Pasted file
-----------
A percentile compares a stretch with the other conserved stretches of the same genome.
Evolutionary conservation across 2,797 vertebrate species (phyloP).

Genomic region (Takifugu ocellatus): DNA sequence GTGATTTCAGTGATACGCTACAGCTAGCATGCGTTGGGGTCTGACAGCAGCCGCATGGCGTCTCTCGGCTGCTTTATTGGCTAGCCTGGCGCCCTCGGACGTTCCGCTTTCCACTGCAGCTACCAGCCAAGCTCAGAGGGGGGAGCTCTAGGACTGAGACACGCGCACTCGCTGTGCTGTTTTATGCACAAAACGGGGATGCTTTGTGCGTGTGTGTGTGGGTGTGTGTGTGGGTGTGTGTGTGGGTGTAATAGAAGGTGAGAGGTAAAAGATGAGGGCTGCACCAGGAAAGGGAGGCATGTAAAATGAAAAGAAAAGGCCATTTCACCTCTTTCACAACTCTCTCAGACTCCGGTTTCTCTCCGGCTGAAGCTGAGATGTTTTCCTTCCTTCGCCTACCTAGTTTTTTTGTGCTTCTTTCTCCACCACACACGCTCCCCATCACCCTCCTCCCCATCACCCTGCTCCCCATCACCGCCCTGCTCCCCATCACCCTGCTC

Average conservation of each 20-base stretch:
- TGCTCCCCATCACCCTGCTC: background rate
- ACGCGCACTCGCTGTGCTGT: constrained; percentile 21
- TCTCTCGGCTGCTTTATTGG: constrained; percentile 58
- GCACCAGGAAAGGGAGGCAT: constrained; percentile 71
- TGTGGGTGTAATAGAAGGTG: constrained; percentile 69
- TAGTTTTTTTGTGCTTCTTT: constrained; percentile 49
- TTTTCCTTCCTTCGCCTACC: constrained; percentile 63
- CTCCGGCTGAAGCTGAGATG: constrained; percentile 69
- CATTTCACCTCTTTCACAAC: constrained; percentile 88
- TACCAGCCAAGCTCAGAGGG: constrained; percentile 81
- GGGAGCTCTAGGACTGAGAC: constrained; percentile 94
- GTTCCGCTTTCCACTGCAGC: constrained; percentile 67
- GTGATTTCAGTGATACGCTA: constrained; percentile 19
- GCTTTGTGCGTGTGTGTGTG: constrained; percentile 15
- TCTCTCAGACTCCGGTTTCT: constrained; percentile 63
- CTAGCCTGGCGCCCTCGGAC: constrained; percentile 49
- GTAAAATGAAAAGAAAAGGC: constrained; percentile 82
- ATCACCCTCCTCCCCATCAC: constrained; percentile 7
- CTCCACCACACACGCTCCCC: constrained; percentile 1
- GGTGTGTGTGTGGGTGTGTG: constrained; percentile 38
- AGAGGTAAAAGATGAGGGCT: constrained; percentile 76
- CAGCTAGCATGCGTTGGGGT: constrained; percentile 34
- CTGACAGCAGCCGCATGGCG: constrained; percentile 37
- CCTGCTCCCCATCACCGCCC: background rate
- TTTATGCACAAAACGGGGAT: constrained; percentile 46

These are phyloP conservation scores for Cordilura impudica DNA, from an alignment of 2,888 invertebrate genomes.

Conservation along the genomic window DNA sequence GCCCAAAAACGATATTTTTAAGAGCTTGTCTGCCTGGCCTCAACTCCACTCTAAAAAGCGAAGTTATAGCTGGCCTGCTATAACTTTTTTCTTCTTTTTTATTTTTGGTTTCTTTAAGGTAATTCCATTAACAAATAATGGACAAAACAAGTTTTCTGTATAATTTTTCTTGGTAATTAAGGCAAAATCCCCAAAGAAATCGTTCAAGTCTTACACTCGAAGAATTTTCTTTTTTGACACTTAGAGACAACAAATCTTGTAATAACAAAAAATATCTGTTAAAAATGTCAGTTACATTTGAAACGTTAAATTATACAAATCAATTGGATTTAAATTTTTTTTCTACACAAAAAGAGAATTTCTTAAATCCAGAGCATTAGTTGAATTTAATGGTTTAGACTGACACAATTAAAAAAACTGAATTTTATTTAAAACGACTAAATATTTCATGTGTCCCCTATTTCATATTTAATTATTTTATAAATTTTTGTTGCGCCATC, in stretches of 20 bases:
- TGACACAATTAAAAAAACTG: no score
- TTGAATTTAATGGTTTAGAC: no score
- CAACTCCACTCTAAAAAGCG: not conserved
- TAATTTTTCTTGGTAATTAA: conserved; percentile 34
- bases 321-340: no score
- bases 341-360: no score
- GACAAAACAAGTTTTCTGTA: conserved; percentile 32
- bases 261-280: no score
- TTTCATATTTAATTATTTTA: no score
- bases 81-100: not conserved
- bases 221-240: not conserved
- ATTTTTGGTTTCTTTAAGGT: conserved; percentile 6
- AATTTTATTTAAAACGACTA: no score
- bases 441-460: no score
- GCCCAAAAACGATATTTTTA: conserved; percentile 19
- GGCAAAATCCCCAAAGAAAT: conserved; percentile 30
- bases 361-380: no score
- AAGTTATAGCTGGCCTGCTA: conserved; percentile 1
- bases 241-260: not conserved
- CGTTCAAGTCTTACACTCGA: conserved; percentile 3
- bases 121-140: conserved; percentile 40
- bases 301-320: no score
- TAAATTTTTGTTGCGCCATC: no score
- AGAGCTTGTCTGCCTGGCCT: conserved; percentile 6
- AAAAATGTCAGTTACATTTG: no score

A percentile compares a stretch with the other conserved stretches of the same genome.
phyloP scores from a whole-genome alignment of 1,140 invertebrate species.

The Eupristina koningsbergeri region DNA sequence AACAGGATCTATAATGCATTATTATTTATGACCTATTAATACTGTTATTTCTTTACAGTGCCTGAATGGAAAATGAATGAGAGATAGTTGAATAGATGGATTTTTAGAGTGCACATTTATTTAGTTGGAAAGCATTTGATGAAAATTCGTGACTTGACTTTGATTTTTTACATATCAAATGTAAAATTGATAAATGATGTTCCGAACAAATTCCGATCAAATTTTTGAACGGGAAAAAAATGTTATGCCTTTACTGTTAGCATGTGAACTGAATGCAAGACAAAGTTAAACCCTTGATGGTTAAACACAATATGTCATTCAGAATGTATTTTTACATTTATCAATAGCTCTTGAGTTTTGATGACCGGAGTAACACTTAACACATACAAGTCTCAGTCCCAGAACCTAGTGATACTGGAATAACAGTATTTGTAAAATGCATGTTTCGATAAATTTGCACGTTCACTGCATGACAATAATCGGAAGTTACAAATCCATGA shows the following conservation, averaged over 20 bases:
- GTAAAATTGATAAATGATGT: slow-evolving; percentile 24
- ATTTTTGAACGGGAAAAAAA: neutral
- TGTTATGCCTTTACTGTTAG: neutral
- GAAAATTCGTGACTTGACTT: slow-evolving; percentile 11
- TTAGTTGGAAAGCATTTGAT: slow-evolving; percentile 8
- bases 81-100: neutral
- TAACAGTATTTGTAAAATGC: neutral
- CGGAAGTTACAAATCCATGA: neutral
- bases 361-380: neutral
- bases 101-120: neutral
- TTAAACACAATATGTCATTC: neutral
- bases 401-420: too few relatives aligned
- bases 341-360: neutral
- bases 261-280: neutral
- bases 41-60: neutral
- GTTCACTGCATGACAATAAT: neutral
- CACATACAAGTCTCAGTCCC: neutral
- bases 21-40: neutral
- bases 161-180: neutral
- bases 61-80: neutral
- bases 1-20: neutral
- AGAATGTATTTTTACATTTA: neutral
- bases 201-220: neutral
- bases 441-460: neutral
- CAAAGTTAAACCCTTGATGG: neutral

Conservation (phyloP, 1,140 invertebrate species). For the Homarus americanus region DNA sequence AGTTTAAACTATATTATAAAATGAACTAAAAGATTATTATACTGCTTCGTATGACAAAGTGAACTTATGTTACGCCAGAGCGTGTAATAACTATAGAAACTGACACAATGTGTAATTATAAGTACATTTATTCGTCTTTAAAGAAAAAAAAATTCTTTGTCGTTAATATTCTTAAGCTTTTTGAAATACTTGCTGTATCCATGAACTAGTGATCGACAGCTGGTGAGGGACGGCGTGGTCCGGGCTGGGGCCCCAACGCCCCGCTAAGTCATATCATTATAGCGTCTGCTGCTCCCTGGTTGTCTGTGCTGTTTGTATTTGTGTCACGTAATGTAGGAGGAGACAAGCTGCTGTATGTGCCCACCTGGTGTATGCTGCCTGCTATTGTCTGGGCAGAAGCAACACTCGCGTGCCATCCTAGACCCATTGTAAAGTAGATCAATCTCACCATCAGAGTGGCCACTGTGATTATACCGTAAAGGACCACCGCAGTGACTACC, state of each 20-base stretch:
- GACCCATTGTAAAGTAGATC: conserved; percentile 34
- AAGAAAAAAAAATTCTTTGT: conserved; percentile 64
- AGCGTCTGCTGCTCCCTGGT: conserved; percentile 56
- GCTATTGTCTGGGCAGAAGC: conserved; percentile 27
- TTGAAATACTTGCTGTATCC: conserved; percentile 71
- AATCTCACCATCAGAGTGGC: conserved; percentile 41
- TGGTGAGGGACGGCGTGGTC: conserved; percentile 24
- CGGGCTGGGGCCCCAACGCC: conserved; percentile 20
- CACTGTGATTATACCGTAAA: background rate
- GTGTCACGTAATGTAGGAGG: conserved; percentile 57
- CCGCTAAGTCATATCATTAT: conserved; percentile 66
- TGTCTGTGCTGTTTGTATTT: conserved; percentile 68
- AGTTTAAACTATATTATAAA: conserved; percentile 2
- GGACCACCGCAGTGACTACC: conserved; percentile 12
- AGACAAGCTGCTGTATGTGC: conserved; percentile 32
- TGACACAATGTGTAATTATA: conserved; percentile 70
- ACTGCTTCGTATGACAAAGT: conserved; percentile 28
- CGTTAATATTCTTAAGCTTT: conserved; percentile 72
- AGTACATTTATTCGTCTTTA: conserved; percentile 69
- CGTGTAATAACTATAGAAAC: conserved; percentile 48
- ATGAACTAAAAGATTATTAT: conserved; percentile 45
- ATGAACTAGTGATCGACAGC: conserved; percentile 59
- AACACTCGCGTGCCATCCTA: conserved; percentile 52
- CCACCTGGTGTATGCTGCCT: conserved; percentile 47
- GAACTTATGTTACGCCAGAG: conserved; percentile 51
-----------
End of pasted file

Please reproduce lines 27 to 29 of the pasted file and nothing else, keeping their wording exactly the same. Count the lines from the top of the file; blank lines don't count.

- CTGACAGCAGCCGCATGGCG: constrained; percentile 37
- CCTGCTCCCCATCACCGCCC: background rate
- TTTATGCACAAAACGGGGAT: constrained; percentile 46